Everybody talks about the weather but nobody does anything about it.

- Mark Twain

Year to Date & Current Month

Click thumbnails for a larger image

Current Year to Date numerical data with projections based on historical data since 1895. On the left are annual and Rainy Season Oct-Sept totals, an estimate for the whole period and the year's rank since 1985. Lower numbers are wetter.
On the right is the data date and current month total.
Below are two comparisons of current month to estimates based on the historical data. The Trapezoid Estimate uses a linear estimate based on the slope of the previous and next month averages. The Polynomial Function uses a 4th order polynomial to fit a curve through the prior two and next two months' averages.

Monthly & Annual Average Rain


Monthly & Annual Average Rain, Current Month and Year to Date and Minimum, Average and Maximum annual rainfall since 1895. North Pacific coastal towns can be a bit damp at times.

Annual Rain Totals


Annual Rain Totals and trend since 1895. Total rain over the years has a decreasing trend, about 6.7%/yr. A few above average years could negate or reverse the trend.
OTOH, a polynomial function shows that rain is increasing for the last decade. Note the R² value, a measure of how well the function correlates to the data, is higher for the polynomial than the linear function. Data over a longer time frame should give higher R² coefficients, unless the data is chaotic, in which case making predictions is a fools errand. And therein lies the danger of

predicting the future based on nearly infinitesimally short data sets.

Annual Volatility


The graph shows rainfall by month from 1895 to present. There is no pattern or trend in year to year rainfall. The dotted lines are the average of the data and it can be seen that rainfall may be below average for several years and then ping-pong above and below. Or an exceedingly wet month can occur after a year of below average rain as occurred in December 2016, presaging the 2nd wettest year in Florence's history.

Historical Trends

“plus ça change, plus c'est la même chose”

- Jean-Baptiste Alphonse Karr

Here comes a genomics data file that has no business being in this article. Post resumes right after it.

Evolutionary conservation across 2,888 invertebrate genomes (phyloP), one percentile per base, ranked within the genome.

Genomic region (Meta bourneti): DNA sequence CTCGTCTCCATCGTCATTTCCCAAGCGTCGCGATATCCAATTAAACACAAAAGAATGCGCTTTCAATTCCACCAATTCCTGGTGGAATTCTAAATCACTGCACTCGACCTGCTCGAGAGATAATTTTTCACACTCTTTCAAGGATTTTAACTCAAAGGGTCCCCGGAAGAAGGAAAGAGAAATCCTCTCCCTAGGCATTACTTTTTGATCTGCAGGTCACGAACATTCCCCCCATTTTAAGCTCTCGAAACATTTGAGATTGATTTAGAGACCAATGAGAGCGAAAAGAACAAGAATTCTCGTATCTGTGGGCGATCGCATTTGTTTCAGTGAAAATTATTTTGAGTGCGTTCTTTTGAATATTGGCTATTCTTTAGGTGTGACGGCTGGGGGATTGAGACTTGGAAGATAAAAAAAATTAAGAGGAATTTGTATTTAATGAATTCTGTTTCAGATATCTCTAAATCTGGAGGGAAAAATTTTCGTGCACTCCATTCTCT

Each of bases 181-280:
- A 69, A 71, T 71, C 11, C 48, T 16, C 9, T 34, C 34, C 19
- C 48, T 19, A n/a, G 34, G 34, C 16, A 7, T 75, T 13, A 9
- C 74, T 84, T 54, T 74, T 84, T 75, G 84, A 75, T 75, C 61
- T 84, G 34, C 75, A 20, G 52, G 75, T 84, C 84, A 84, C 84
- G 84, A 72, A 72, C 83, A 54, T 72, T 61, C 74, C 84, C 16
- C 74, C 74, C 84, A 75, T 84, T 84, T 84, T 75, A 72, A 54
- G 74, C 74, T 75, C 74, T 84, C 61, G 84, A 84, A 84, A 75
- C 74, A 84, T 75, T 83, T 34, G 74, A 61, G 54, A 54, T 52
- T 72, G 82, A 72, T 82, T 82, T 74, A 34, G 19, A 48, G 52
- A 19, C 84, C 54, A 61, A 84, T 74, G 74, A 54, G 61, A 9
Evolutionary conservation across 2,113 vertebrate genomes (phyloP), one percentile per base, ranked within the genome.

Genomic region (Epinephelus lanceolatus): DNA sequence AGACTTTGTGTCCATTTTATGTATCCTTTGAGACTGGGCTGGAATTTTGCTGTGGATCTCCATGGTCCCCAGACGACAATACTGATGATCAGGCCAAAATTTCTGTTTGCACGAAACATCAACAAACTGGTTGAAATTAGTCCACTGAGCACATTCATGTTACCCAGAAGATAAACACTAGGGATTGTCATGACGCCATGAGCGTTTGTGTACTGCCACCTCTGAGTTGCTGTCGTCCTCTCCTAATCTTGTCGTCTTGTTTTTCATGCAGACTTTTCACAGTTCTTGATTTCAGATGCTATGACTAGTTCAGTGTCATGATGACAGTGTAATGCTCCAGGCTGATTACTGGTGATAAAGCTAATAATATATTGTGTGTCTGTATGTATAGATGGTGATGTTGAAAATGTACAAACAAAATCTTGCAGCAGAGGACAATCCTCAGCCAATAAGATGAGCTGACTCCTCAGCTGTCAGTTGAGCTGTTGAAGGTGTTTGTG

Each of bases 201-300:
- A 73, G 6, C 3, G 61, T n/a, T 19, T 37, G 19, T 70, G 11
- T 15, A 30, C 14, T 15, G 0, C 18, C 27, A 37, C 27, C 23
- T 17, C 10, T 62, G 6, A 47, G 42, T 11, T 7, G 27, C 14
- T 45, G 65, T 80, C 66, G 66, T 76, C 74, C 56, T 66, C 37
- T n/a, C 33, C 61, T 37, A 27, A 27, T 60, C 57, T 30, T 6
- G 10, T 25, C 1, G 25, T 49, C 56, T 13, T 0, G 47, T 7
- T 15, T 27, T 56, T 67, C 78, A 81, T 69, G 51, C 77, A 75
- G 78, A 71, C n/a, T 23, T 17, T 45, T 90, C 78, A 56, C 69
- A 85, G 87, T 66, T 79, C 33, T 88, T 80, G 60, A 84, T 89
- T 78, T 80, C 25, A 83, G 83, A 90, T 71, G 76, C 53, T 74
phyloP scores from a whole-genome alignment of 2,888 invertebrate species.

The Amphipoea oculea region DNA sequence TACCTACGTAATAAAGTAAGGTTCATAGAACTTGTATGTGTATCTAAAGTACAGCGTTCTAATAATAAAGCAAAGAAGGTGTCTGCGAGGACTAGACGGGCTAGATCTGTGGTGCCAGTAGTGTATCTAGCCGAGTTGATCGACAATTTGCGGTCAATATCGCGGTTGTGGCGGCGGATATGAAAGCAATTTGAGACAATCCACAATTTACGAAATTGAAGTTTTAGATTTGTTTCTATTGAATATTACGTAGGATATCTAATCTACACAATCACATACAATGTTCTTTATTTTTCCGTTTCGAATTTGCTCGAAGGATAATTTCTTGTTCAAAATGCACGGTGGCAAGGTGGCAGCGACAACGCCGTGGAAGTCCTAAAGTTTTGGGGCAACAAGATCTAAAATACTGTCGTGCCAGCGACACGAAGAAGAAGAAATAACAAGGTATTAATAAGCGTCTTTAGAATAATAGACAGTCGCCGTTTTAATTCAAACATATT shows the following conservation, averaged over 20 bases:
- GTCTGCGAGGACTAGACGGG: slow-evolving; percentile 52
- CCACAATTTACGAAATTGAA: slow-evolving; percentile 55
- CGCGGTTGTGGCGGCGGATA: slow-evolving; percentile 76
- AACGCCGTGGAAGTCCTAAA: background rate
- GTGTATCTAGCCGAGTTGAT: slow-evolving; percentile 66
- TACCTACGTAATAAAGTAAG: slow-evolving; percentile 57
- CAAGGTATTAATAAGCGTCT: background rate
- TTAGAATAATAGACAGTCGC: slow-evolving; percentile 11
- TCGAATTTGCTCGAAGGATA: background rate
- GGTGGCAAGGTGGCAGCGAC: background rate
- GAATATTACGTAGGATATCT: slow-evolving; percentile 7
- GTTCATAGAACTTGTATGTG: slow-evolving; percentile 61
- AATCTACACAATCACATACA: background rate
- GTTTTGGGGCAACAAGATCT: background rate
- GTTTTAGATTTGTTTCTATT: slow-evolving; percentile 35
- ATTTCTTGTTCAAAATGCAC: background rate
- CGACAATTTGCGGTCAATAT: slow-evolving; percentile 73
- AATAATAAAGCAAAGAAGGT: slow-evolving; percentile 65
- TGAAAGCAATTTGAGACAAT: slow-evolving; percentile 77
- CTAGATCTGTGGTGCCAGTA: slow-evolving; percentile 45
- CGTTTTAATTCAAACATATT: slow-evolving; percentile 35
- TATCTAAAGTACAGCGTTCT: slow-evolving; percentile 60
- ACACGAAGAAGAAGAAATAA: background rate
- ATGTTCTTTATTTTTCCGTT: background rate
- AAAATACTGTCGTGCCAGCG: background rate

A great many bits are committed to climate change.
The climate has always changed. The climate will always change.
The graph shows the average month to month change from 1985 broken down into fourths. The legend caption is the last year of the segment. While the month to month volatility is quite pronounced for each fourth, the overall volatility is remarkably constant, up a very little, down a very little over a century and a quarter.


“...avoid prophesying beforehand because it is much better to prophesy after the event has already taken place”

- Winston Churchill


A frequent topic of conversation is whether it's a wet or dry year and the likelihood of the current trend continuing.
The top graphs show the grouping of a control period and how it correlates with another period and a trend. A Positive slope means that the control period presages a similar dependent period, a Negative slope the inverse. The more tightly grouped the higher the correlation. Widely scattered points indicate a chaotic relationship.
The 2nd graph shows the same data in a linear format. In some periods there is a correlation and some none.

IOW, your guess is as good as mine.

"There are three kinds of lies: lies, damned lies, and statistics." - Benjamin Disraeli
DISCLAIMER: One flaw in the analysis: Rain data is annualized and compartmentalized into months. There may be others.
Data from Oregon State and Community Collaborative Rain, Hail & Snow Network